New version of Skype now harder to detect

Version 3.0 harder to detect on network traffic

Skype-blocking companies have been scrambling to update their products after the recent release of a new version of the software that is even harder to detect and block.

The beta of version 3.0 was made available only two weeks ago and, as expected, the client has been re-engineered to make its presence on network traffic tougher to spot, according to leading Skype-blocking outfit iPoque.

There have been a number of subtle but important alterations in 3.0, including a change to the way the client opens encrypted UDP channel to other clients, as well as to the packet lengths themselves. Since the software was already extremely hard to detect, and uses an encrypted channel once calls have been started, blocking filters have depended on tracing small but telltale patterns such as this.

The software also appeared to have been overhauled to make it less likely that intrusion prevention systems (IPSs) unable to properly identify Skype would classify its traffic as "bad" by lowering the number of TCP connections the client attempts to open. This would avoid triggering TCP thresholds set on such systems, said iPoque CEO Klaus Mochalski.

Some of the changes only work if clients at both end of the connection are using version 3.0. The need to maintain backwards compatibility meant that a new client connecting to an older version would make the connection using older and blockable patterns.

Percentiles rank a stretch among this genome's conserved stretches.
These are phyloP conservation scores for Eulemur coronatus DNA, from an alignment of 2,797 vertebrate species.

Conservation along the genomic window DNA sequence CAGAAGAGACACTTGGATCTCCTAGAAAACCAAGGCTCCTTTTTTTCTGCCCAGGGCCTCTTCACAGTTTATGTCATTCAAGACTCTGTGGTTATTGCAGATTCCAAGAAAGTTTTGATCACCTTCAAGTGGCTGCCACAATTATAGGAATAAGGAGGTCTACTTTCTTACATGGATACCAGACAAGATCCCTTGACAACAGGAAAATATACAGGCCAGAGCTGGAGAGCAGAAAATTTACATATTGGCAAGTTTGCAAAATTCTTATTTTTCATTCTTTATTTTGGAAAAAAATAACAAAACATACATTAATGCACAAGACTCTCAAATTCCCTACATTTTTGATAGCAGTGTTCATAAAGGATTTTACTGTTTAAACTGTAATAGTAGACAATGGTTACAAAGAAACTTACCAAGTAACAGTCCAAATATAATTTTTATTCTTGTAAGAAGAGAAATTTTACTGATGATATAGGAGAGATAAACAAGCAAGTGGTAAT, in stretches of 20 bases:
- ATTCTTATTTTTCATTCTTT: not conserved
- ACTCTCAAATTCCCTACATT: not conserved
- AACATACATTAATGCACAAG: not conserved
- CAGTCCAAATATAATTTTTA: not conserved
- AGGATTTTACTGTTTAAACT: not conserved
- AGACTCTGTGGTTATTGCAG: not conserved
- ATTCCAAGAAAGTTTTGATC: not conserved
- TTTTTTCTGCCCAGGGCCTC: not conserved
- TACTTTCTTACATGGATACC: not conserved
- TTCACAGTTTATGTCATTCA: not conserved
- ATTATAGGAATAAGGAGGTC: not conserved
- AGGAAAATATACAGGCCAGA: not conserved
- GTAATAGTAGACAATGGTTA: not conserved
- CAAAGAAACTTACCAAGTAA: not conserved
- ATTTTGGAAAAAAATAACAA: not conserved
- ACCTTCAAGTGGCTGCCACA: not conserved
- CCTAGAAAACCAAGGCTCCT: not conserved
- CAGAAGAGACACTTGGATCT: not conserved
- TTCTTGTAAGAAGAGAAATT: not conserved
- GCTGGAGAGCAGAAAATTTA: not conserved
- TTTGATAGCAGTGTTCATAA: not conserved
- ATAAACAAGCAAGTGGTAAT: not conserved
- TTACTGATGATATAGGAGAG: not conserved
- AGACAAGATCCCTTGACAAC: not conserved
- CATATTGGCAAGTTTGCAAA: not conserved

The company had now revised its detection algorithms to take account of the changes, he said. The problem was now less detecting Skype as avoiding mis-identification, which could create problems of its own.

"This time we had a hard time to find a pattern and not create false positives [at the same time]," said Mochalski. Despite this, the changes from version 2.5 to 3.0 had not been as significant as those from version 2.0 to 2.5, he indicated. In the longer run, it would be difficult for Skype to change so as to hide completely because it always had to release new software that maintained backwards compatibility.

Germany-based iPoque markets hardware-based systems for detecting and blocking a range of unauthorized software from use on corporate networks, including Skype and notorious P2P systems such as BitTorrent.

There are other ways to block Skype, the simplest being to detect the presence of the client executable on the PC and stop it running in the first place. The tool offered by Sophos does this for nothing but needs the presence of the Sophos anti-virus client -- into which its plugs -- to work.

This mini-war has been raging for some time with previous versions of the software using increasing levels of stealthiness to hide themselves from detection systems, mostly used by rival ISPs and governments. Many corporates, sensitive of data leakage, also have an urgent need to stop it.

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